Dentist Chair

Is Your Mouth Stressed Out?

April 5, 2010

Most people realize that acute or chronic stress can have adverse effects on their overall health. Gastric problems, headaches or migraines, susceptibility to illness, fatigue are common physical manifestations of emotional and mental stressors. Just as common, but not as well-known, are a set of oral health problems that appear when the body is dealing with high levels of stress.

Your mouth and teeth are particularly susceptible to stress. Unconscious or conscious grinding of teeth (bruxism) and clenching your jaw can wear down enamel and cause tension headaches. Sores along the lips and inside the mouth may appear. They are usually called cold sores or canker sores and may occur because of a latent virus in your body that becomes stronger as your immune system becomes weaker.

One other common side effect of stress is a reduction in spare time and decreased attention to personal hygiene. If you are rushed in the morning before going to work and worried about what the day holds, you are less likely to spend the proper amount of time and use the correct technique when brushing, flossing and rinsing with mouthwash. As such, existing oral problems will get worse without care and attention.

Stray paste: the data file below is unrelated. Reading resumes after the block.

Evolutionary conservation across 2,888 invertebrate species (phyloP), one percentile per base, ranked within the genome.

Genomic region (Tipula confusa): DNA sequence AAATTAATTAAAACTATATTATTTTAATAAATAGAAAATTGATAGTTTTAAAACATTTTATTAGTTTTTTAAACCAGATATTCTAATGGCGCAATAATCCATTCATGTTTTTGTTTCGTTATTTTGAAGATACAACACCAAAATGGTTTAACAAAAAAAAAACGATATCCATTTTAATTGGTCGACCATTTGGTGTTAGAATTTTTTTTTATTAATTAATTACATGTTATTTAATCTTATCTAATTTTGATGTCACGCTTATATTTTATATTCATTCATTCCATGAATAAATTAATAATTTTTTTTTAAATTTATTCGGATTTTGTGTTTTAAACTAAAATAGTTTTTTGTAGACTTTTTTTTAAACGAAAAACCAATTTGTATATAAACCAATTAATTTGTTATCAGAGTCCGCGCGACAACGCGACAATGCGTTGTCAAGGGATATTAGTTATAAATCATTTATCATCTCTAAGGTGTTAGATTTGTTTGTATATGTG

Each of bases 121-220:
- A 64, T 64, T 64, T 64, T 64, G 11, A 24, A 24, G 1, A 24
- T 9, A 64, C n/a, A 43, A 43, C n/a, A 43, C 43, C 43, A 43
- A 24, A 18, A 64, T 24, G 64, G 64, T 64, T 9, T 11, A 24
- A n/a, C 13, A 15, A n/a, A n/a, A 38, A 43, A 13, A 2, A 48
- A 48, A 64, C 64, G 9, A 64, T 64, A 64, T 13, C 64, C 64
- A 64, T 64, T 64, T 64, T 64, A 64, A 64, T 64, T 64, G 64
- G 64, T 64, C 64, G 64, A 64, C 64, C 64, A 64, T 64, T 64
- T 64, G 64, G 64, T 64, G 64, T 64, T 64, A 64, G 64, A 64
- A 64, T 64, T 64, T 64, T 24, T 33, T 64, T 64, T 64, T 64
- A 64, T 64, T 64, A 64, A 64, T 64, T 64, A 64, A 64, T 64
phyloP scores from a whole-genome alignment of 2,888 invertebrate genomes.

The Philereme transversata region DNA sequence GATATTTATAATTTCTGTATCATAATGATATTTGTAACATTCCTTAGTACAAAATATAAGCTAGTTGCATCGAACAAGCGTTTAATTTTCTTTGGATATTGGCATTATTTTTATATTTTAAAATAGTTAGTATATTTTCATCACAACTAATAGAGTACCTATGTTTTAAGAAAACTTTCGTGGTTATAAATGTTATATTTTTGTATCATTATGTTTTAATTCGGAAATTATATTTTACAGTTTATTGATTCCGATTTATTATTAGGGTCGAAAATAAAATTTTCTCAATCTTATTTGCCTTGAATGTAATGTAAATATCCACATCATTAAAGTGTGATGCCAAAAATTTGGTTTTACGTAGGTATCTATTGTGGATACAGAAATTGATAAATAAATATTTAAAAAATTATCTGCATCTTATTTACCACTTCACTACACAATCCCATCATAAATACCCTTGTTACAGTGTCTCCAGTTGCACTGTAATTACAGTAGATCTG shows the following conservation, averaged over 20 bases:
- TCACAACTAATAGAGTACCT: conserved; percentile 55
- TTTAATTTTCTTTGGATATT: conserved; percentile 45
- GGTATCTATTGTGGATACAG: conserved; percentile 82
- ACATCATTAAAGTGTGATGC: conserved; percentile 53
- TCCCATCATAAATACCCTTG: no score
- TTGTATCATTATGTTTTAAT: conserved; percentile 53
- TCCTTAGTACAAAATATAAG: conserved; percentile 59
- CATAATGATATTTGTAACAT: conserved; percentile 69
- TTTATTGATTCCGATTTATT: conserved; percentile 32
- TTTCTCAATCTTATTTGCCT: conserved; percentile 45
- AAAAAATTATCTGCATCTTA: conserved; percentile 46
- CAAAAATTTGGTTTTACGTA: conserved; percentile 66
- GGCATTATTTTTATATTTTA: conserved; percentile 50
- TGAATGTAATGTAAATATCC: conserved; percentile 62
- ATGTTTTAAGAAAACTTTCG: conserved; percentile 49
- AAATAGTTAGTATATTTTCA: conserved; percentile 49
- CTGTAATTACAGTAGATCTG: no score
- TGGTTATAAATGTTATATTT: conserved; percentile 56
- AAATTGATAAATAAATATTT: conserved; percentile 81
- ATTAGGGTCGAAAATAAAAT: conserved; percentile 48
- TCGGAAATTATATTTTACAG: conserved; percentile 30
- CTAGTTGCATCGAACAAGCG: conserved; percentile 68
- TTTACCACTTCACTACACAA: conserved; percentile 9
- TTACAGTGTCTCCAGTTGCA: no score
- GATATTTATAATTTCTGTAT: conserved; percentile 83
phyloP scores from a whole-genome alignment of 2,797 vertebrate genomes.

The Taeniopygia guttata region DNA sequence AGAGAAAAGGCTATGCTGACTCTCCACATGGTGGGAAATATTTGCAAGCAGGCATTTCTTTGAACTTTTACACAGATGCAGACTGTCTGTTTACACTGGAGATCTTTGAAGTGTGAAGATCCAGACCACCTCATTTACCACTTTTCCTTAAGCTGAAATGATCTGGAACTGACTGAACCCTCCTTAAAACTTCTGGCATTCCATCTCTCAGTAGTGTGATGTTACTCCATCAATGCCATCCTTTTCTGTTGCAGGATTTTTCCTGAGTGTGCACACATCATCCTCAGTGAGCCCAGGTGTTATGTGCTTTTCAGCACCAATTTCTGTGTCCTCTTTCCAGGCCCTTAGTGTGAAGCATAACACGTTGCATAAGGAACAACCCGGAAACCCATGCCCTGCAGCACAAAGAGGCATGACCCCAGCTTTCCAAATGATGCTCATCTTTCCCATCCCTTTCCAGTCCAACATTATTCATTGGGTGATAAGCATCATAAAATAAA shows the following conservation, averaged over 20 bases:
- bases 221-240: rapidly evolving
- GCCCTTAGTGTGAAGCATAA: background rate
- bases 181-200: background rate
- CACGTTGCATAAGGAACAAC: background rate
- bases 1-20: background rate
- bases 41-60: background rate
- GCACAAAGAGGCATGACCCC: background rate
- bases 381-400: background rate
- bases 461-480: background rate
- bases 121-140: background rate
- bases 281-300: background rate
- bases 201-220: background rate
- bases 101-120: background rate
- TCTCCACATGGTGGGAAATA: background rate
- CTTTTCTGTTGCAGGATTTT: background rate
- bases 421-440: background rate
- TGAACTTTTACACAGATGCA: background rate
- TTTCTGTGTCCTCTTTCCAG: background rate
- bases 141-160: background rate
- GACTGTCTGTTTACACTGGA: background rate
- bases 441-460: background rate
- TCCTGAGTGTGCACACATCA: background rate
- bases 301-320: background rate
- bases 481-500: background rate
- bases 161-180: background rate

Lastly, we all know that when we are stressed we don’t eat as well. We are in a rush and like to grab things on the go or prefer to comfort ourselves with good feeling junk food. Starchy and sugary foods

are very hard on your teeth and gums. They should be avoided and enjoyed in moderation.

These are just a few reasons why it is important to regularly visit your dentist. Littleton Colorado residents can discuss the impact stress has on their mouths by scheduling an appointment with Dr. Guy Grabiak.

Contact Information

Denver Dentistry 303.988.6118
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